“We welcome a conversation with founders of path breaking applications in Web 3.0 with the aim to bridge the gap between disruptive technologies and traditional finance,” said Ashish Gianani, Business Director of Atlantic Neotechnologies, in his sharing on Gibraltar’s pioneering regulations.

With the aim of enhancing the efficiency, speed and transparency of Bank Payment Obligation (BPO) and other digital trade settlements, blockchain and Linfinity plays a pivotal role in improving the protection, management, security and traceability by aggregating the processes of  the total supply chain network on a single blockchain register.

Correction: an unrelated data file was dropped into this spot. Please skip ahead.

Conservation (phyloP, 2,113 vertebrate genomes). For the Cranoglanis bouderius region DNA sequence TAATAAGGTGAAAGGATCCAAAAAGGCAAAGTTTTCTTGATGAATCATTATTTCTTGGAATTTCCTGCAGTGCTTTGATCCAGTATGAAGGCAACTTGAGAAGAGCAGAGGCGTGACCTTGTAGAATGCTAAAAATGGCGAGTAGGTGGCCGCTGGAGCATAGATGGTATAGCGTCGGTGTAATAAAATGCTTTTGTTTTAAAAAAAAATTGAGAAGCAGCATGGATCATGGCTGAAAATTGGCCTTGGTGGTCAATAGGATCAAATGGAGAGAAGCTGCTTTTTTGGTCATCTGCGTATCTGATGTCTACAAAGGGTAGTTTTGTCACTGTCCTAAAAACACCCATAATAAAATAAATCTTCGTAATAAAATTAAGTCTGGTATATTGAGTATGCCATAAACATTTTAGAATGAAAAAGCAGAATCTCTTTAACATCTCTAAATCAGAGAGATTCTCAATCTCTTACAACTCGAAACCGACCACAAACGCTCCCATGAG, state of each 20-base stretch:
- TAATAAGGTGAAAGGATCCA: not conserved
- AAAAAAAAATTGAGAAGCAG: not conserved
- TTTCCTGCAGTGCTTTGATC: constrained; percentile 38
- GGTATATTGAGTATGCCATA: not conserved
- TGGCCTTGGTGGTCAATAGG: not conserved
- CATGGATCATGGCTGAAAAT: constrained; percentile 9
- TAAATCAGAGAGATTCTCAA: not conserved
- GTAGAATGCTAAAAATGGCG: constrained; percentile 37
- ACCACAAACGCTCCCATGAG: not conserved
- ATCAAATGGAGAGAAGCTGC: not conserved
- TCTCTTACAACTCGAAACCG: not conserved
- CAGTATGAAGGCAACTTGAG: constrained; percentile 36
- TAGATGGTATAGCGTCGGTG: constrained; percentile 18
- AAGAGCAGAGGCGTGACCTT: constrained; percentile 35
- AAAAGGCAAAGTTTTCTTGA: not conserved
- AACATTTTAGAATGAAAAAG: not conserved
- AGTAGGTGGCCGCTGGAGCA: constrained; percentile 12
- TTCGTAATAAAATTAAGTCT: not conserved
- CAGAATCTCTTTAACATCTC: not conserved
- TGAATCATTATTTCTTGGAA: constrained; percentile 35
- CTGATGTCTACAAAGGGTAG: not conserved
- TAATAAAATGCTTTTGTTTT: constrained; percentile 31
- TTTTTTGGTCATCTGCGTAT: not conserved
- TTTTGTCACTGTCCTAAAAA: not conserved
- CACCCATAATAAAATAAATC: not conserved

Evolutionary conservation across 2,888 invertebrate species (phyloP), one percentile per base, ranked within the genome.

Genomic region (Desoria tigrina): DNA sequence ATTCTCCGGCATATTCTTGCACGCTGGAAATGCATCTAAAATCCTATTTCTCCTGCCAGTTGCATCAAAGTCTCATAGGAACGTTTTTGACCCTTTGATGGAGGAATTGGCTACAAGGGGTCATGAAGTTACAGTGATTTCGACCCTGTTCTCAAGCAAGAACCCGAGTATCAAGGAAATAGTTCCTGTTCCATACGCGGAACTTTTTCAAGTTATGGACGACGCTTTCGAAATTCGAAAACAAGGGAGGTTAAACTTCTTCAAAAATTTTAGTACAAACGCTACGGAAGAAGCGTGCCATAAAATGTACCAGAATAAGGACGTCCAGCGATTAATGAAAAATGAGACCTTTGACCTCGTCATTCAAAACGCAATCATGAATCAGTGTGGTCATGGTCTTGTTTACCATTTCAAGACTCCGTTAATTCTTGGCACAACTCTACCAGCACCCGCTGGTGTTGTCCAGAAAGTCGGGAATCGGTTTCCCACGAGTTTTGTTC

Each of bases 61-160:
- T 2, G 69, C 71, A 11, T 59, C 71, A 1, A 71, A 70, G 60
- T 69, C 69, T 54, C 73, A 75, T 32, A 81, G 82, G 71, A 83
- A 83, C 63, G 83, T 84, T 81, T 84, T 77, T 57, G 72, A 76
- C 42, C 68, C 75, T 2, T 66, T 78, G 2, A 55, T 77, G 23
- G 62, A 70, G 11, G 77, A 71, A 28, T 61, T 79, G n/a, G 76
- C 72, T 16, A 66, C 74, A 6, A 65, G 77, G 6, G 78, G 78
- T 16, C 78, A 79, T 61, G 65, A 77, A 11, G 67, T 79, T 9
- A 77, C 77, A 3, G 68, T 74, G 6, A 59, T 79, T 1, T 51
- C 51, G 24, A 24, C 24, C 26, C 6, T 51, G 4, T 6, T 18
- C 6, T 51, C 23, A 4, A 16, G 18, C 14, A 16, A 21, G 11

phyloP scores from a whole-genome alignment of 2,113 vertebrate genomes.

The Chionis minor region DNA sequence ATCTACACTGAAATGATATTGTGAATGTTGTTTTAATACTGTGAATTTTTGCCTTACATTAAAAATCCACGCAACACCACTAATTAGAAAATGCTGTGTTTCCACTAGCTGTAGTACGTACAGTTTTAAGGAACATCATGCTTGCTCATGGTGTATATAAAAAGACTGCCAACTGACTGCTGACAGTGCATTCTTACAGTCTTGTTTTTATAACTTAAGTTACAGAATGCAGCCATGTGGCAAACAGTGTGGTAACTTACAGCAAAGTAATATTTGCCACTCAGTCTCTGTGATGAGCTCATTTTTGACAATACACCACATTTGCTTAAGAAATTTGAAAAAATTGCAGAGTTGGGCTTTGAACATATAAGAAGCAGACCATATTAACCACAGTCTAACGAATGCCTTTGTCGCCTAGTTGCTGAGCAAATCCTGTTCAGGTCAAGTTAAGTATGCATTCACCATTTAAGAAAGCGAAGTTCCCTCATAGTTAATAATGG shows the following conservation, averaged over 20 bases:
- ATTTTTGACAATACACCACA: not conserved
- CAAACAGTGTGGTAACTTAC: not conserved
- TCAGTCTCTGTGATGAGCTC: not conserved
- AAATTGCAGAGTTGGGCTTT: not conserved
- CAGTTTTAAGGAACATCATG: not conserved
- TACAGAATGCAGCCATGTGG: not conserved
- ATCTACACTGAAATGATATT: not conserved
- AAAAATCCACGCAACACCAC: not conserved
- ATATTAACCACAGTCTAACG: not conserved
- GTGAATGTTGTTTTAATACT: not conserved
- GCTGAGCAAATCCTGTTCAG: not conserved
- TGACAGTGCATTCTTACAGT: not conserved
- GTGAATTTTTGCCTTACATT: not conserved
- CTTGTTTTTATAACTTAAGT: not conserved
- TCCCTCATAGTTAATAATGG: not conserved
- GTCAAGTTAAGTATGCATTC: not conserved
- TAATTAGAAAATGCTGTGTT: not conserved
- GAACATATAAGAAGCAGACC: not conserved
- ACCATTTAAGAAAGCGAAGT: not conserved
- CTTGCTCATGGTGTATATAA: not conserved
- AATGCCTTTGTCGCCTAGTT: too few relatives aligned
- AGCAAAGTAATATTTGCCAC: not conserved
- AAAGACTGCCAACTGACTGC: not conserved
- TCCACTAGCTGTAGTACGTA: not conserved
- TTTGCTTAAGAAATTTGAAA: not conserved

At the Linfinity Forum 2018, Linfinity achieved cooperation intentions with several local companies to establish working partnerships on their impending entrance into the UK market to support supply chain finance and cross-border supply chain trade movements.

Nicole Anderson, Managing Partner of Redsand Partners LTD, was giving a keynote speech on the blockchain for social good, focusing on the emerging fintech industry in Africa and Asia.

Thomas Leiritz, CTO of Blockpass, shared his insights on how individuals control over their data and eliminate the painful process.